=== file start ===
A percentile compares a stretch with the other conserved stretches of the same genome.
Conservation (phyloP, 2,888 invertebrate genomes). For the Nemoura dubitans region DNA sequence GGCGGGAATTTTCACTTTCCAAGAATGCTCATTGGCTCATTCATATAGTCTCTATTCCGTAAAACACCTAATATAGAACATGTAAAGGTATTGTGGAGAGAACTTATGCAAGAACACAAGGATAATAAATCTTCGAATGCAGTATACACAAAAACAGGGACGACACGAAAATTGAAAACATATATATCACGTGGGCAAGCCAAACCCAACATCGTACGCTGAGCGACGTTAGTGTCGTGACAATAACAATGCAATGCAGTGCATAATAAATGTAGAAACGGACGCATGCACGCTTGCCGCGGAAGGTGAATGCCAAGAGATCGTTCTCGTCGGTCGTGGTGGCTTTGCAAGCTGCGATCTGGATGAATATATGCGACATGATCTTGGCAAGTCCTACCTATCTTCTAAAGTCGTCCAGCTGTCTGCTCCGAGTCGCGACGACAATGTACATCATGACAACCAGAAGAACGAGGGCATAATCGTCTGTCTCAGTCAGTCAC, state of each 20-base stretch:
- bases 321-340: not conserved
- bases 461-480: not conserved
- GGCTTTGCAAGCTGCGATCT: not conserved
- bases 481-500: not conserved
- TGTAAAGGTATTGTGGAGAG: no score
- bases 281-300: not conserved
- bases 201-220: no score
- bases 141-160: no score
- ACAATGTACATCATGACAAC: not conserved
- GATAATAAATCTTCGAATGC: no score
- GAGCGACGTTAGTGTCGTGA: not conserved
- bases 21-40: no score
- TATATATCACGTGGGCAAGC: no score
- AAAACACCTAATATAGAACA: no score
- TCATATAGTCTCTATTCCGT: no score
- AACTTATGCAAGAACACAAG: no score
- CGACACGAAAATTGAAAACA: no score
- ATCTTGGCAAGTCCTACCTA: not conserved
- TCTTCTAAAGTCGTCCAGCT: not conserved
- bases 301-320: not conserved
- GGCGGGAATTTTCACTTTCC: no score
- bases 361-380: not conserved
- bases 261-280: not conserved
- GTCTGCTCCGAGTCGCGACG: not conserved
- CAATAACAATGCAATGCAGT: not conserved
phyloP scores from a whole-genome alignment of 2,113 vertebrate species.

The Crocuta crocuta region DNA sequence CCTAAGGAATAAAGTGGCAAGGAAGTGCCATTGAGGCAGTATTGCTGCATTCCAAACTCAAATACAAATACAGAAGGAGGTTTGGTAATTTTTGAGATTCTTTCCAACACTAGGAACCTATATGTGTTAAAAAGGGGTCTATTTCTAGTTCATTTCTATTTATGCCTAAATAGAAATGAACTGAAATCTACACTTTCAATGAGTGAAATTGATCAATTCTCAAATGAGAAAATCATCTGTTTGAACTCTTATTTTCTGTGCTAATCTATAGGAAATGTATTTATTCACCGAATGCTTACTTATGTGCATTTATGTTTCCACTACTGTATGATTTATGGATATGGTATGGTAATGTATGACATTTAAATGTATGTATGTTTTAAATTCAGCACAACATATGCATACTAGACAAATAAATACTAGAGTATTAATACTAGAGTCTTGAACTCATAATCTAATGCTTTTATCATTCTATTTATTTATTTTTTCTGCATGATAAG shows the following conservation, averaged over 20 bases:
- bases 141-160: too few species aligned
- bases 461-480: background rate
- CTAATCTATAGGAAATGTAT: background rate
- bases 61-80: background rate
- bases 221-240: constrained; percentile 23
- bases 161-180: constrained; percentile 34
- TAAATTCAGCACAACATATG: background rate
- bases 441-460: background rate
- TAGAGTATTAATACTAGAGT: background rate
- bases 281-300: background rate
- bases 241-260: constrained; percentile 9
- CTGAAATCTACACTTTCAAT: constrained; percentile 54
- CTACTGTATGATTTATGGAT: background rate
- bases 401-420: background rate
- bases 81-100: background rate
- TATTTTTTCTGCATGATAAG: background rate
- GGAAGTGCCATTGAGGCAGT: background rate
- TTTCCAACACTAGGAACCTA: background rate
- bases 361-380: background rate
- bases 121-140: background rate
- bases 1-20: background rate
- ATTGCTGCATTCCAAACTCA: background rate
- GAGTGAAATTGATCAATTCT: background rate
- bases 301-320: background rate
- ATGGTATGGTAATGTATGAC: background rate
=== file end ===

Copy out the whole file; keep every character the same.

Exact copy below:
A percentile compares a stretch with the other conserved stretches of the same genome.
Conservation (phyloP, 2,888 invertebrate genomes). For the Nemoura dubitans region DNA sequence GGCGGGAATTTTCACTTTCCAAGAATGCTCATTGGCTCATTCATATAGTCTCTATTCCGTAAAACACCTAATATAGAACATGTAAAGGTATTGTGGAGAGAACTTATGCAAGAACACAAGGATAATAAATCTTCGAATGCAGTATACACAAAAACAGGGACGACACGAAAATTGAAAACATATATATCACGTGGGCAAGCCAAACCCAACATCGTACGCTGAGCGACGTTAGTGTCGTGACAATAACAATGCAATGCAGTGCATAATAAATGTAGAAACGGACGCATGCACGCTTGCCGCGGAAGGTGAATGCCAAGAGATCGTTCTCGTCGGTCGTGGTGGCTTTGCAAGCTGCGATCTGGATGAATATATGCGACATGATCTTGGCAAGTCCTACCTATCTTCTAAAGTCGTCCAGCTGTCTGCTCCGAGTCGCGACGACAATGTACATCATGACAACCAGAAGAACGAGGGCATAATCGTCTGTCTCAGTCAGTCAC, state of each 20-base stretch:
- bases 321-340: not conserved
- bases 461-480: not conserved
- GGCTTTGCAAGCTGCGATCT: not conserved
- bases 481-500: not conserved
- TGTAAAGGTATTGTGGAGAG: no score
- bases 281-300: not conserved
- bases 201-220: no score
- bases 141-160: no score
- ACAATGTACATCATGACAAC: not conserved
- GATAATAAATCTTCGAATGC: no score
- GAGCGACGTTAGTGTCGTGA: not conserved
- bases 21-40: no score
- TATATATCACGTGGGCAAGC: no score
- AAAACACCTAATATAGAACA: no score
- TCATATAGTCTCTATTCCGT: no score
- AACTTATGCAAGAACACAAG: no score
- CGACACGAAAATTGAAAACA: no score
- ATCTTGGCAAGTCCTACCTA: not conserved
- TCTTCTAAAGTCGTCCAGCT: not conserved
- bases 301-320: not conserved
- GGCGGGAATTTTCACTTTCC: no score
- bases 361-380: not conserved
- bases 261-280: not conserved
- GTCTGCTCCGAGTCGCGACG: not conserved
- CAATAACAATGCAATGCAGT: not conserved
phyloP scores from a whole-genome alignment of 2,113 vertebrate species.

The Crocuta crocuta region DNA sequence CCTAAGGAATAAAGTGGCAAGGAAGTGCCATTGAGGCAGTATTGCTGCATTCCAAACTCAAATACAAATACAGAAGGAGGTTTGGTAATTTTTGAGATTCTTTCCAACACTAGGAACCTATATGTGTTAAAAAGGGGTCTATTTCTAGTTCATTTCTATTTATGCCTAAATAGAAATGAACTGAAATCTACACTTTCAATGAGTGAAATTGATCAATTCTCAAATGAGAAAATCATCTGTTTGAACTCTTATTTTCTGTGCTAATCTATAGGAAATGTATTTATTCACCGAATGCTTACTTATGTGCATTTATGTTTCCACTACTGTATGATTTATGGATATGGTATGGTAATGTATGACATTTAAATGTATGTATGTTTTAAATTCAGCACAACATATGCATACTAGACAAATAAATACTAGAGTATTAATACTAGAGTCTTGAACTCATAATCTAATGCTTTTATCATTCTATTTATTTATTTTTTCTGCATGATAAG shows the following conservation, averaged over 20 bases:
- bases 141-160: too few species aligned
- bases 461-480: background rate
- CTAATCTATAGGAAATGTAT: background rate
- bases 61-80: background rate
- bases 221-240: constrained; percentile 23
- bases 161-180: constrained; percentile 34
- TAAATTCAGCACAACATATG: background rate
- bases 441-460: background rate
- TAGAGTATTAATACTAGAGT: background rate
- bases 281-300: background rate
- bases 241-260: constrained; percentile 9
- CTGAAATCTACACTTTCAAT: constrained; percentile 54
- CTACTGTATGATTTATGGAT: background rate
- bases 401-420: background rate
- bases 81-100: background rate
- TATTTTTTCTGCATGATAAG: background rate
- GGAAGTGCCATTGAGGCAGT: background rate
- TTTCCAACACTAGGAACCTA: background rate
- bases 361-380: background rate
- bases 121-140: background rate
- bases 1-20: background rate
- ATTGCTGCATTCCAAACTCA: background rate
- GAGTGAAATTGATCAATTCT: background rate
- bases 301-320: background rate
- ATGGTATGGTAATGTATGAC: background rate